IZettle ships chip and PIN reader

IZettle ships chip and PIN reader

IZettle has launched a chip and PIN version of its dongle for turning mobile phones into card payment terminals and inked a partnership deal with Spain's Banco Santander.

The chip and PIN reader - which costs £49 - connects wirelessly, via Bluetooth, to a smartphone or tablet and works with a free app that lets merchants accept card payments and manage their business.

The firm is still offering its chip and signature dongle but says the chip and PIN offering - available immediately in the UK, Germany, Spain, Sweden, Norway and Finland - extends the technology to firms with "higher transaction volumes".

The move also helps to allay concerns voiced by Visa, which last year put a halt to processing transactions for several months over security fears. IZettle initially addressed the problem with convoluted workaround involving the sending of a text message, with an embedded URL, sent via the merchant to the purchaser's phone, with card details entered at a secure Web site.

It has now followed German rival Payleven in giving merchants a simpler option. Another upstart in the crowded app and dongle market, mPowa, last year ditched its signature offering completely, asking merchants not to use it and promising to replace it with a chip and PIN reader.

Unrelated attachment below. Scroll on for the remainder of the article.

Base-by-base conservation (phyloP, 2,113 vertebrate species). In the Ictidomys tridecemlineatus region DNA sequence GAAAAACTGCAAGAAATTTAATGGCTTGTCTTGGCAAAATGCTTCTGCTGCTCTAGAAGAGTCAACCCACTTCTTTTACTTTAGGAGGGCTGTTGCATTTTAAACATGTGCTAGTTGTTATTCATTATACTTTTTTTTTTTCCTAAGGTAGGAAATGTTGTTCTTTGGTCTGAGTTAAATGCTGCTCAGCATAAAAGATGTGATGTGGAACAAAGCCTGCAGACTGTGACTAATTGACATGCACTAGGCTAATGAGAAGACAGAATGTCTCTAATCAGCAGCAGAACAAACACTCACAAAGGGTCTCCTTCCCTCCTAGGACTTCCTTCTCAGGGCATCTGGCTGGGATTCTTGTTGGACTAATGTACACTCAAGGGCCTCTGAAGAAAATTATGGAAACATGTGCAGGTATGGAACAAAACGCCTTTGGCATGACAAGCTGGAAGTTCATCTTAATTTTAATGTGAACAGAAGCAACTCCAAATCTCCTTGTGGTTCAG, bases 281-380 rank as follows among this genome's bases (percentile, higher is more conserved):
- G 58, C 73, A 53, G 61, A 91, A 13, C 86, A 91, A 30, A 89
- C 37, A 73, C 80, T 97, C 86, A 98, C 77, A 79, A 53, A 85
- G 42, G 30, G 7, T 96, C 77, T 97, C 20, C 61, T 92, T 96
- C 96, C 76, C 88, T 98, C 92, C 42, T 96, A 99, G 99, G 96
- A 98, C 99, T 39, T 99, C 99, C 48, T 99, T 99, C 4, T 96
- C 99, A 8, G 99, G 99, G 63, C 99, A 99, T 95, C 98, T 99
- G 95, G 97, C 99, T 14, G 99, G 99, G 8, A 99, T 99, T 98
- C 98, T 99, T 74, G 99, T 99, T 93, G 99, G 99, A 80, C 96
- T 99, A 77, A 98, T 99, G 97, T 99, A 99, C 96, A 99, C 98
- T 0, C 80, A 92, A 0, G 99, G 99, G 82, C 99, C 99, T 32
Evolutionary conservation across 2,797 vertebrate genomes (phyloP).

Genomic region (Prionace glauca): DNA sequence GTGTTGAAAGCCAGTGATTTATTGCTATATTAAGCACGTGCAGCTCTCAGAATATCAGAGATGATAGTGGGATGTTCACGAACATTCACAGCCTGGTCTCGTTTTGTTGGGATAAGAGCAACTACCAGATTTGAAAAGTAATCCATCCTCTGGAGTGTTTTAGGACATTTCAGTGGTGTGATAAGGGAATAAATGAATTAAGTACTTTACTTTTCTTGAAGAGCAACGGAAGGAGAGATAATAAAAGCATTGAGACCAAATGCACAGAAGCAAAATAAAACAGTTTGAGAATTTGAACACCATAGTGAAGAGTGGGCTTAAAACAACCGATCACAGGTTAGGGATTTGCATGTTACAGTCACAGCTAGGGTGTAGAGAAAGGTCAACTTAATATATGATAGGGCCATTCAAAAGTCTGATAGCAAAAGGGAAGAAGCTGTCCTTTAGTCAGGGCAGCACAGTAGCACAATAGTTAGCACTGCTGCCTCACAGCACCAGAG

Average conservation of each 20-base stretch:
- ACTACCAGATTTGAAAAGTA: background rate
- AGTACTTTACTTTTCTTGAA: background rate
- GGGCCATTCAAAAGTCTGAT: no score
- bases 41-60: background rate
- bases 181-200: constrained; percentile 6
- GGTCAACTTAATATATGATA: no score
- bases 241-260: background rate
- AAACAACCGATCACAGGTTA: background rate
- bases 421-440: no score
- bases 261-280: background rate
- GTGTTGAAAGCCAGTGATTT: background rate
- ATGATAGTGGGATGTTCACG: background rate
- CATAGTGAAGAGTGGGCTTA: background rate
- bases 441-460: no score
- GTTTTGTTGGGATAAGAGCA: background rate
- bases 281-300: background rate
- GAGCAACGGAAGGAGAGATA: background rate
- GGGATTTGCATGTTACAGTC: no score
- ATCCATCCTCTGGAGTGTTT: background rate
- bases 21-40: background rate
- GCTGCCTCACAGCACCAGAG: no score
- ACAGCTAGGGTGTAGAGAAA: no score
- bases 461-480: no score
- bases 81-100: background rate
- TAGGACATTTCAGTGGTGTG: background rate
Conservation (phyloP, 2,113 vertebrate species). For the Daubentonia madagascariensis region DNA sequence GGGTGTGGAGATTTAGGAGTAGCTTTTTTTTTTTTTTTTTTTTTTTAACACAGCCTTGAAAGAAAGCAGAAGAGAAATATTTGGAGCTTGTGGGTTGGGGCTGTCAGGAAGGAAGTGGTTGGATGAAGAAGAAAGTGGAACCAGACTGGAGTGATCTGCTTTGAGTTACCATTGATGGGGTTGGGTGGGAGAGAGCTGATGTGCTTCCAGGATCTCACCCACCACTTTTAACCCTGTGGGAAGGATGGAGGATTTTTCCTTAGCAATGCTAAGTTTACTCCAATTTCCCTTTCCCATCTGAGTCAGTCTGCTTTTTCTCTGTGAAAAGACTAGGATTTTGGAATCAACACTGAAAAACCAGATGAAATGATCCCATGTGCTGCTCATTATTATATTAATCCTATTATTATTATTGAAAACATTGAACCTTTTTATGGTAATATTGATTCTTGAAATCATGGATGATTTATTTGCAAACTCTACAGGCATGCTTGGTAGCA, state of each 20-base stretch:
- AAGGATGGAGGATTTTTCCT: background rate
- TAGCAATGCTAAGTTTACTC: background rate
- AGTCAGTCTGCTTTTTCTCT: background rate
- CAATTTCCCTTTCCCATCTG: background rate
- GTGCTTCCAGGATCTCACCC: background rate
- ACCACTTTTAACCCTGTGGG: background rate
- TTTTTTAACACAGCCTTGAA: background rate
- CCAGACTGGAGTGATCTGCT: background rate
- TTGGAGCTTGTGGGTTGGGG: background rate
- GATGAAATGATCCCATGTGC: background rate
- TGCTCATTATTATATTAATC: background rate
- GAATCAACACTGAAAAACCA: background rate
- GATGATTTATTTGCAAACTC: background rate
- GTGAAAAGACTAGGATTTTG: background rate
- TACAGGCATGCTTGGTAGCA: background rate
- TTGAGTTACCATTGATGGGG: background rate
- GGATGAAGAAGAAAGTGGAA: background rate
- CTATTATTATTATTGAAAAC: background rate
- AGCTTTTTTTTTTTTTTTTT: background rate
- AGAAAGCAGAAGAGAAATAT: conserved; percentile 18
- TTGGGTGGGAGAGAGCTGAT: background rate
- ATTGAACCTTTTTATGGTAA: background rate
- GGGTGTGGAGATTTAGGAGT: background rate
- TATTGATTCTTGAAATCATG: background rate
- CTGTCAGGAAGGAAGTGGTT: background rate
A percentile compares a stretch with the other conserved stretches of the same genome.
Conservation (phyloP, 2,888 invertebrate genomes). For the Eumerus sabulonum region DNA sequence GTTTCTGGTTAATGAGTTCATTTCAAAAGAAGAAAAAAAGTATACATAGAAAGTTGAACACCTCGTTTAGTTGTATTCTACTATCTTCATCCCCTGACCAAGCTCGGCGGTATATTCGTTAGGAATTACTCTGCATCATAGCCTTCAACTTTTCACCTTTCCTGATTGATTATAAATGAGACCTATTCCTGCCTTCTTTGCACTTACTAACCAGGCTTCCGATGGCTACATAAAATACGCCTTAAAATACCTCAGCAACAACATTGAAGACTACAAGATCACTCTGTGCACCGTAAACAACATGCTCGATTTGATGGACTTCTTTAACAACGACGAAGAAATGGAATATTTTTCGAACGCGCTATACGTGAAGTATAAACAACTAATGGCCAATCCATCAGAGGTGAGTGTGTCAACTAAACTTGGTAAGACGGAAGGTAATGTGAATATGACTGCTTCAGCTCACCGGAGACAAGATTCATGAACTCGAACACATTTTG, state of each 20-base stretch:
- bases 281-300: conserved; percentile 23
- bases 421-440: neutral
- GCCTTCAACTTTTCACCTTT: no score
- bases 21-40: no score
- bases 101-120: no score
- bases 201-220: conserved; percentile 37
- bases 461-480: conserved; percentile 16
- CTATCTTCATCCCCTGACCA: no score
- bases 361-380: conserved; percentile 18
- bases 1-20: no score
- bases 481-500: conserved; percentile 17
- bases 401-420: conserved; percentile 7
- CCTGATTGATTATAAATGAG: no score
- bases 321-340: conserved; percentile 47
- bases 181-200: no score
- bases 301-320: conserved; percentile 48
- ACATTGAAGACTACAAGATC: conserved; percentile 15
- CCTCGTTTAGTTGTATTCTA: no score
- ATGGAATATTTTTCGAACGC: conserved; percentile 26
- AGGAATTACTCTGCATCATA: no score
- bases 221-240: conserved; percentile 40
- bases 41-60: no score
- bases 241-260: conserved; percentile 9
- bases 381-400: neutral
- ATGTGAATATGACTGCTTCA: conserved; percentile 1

Jacob de Geer, CEO, iZettle, says: "After seeing a great demand and take up on our Chip & Signature solution, adding a Chip & PIN reader to our product offering enables us to extend our target group of individuals and micro merchants to include businesses with higher transaction volumes."

In a separate development, the Swedish outfit has bagged a deal with Santander, which will promote the technology to Spain's self-employed professionals and micro merchants as part of its Innova programme.

Francisco Fernández Cué, head, payments, Banco Santander, says: "In Spain alone there are more than one million self-employed, professionals, and micro-companies that, due to the mobile nature of their business, need an option that is more flexible than conventional card terminals."

Comments: (2)

A Finextra member
A Finextra member 20 February, 2013, 14:47Be the first to give this comment the thumbs up 0 likes

So is this a mini merchant terminal with full emv and pci certification and is bluetooth a secure communication protocol to transfer data from the pin pad to the mobile phone and then onwards to the payment network? In that case one can see that the mobile phone is more or less an expensive modem for a small merchant terminal. It will be interesting to see if these devices would be better than custom built small size portable terminals with mobile communication.

A Finextra member
A Finextra member 25 February, 2013, 19:05Be the first to give this comment the thumbs up 0 likes

I haven't seen ANY PCI or EMVCo certs...  What about MC TQM or UK Common Criteria???